For example, the construction of a dumbwaiter system in the existing elevator shafts offers great potential. They are mechanically simple, low-cost mechanisms that the cooperative could afford to maintain. They would alleviate the significant burden of climbing and transporting all goods up the stairs from the top of the parking garage on the 10th floor to the 28th floor. This would allow the cooperative to make use of the higher floors of the building for new apartments.
Incremental improvements to water and wastewater systems would also be beneficial. The lower levels of the parking structure often flood during rain storms, and the wastewater system was never finished properly.
However, for better or for worse, we are all captives of the age we live in. While the book does have a beneficial focus on working with residents to improve the complex, it also incorporates some of the questionable trends in modern planning.
For example, the authors note the unreliability of electric supply in Caracas, and in the name of sustainability suggest that the upper portion of Edificio A be outfitted with an array of small windmills that would provide power and run a pumped hydro energy storage facility. I’m not sure residents need to be dealing with construction and maintenance of wind-generation equipment on the side of their building. I’m also not sure why this is a sustainable solution, since it’s not available to the much larger portion of low-income Caracas residents that live in low rises. And I fail to see why sustainability should entail generating all of a building’s energy on-site. Why not generate it wherever it can be most efficiently generated? (The pumped hydro is pretty basic and could be used without the wind generation.)
I’m also not crazy about the aerial tramway concept. This technology has a place where topography and existing development make bus or rail transit impractical. However, the capacity of an aerial tram system is smaller and its geographic scope is going to be more limited.
Still, on the whole, the authors do a decent job with these sections. Maybe it’s just me, but I’m far more fascinated by how communities evolve on their own terms.
The Human Touch
If there’s anything missing from the book, it’s the human touch. Whereas City of Darkness tells the story of Kowloon Walled City through stories and interviews with former residents, leaving one to wish for better spatial understanding, Torre David provides a complete spatial analysis and a summary of the social structure, without much in the way of personal stories.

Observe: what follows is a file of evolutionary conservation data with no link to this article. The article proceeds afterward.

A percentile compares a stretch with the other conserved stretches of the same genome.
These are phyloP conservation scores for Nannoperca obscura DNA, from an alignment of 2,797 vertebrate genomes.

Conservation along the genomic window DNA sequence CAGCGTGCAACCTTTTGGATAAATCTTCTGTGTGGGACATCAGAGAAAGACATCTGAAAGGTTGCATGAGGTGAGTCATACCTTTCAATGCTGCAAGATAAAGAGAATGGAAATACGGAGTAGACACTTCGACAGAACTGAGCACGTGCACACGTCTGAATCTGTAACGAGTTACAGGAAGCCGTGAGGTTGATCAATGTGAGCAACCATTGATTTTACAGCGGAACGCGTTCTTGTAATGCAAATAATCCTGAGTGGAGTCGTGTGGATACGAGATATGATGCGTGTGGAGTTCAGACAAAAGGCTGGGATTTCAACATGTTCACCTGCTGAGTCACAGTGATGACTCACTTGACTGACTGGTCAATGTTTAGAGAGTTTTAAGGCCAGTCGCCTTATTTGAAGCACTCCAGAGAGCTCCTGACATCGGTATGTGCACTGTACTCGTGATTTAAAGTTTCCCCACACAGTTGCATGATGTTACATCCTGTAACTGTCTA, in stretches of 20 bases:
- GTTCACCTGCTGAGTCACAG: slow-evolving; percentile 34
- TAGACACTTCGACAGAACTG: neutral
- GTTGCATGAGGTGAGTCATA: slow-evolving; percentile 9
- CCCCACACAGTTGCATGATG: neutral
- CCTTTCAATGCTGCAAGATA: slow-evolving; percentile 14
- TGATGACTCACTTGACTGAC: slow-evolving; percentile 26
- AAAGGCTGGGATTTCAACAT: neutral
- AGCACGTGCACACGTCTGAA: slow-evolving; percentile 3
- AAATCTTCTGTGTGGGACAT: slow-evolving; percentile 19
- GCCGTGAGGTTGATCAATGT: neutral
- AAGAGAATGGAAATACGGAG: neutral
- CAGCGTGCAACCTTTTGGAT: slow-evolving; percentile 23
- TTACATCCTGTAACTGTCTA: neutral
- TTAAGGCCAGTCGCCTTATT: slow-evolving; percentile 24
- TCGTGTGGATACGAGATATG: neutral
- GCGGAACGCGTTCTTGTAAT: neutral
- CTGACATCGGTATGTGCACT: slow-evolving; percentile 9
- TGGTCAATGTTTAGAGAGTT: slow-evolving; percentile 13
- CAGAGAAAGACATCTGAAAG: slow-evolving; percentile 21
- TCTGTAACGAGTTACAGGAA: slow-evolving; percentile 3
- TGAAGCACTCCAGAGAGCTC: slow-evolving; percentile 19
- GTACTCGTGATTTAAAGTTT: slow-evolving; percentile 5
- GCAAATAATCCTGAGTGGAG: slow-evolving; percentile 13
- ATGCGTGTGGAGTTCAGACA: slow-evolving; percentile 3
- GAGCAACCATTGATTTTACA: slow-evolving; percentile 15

Perhaps, as a more complete social and economic unit than Torre David, Kowloon Walled City lends itself to a greater diversity of stories. Torre David is essentially just a residential building, with a few small retail establishments serving residents, while Kowloon Walled City was home to an astonishing variety of retail shops, noodle and fishball producers, metallurgists, dentists and doctors, and small factories.
But even at that, there are thousands of people living in Torre David, and it would have been nice to hear some of their personal stories – where they came from, why they chose to move to Torre David, how they view the community, their hopes for the future. It may be that it was easier to get Kowloon Walled City residents to open up, since the city’s fate had already been determined when City of Darkness was written. Residents of Torre David hope to stay in their adopted home, to which many view their claim as tenuous at best. Marginalized communities – or communities that have been labeled informal – are rightly suspicious when those who determine what is formal show up.
Buy This Book
If you’re interested in how urban communities emerge and evolve, spatially and socially, I recommend buying this book. When I got it last year, you had to order it through the Swiss publisher, but it looks like it’s available on Amazon now (and if the going price for City of Darkness is any indication, you might as well buy it as an investment). It’s a fascinating look at both an architectural anomaly and a developing urban community.
Note: for a substantially contrasting analysis of the tower, see this Jean M. Caldieron article.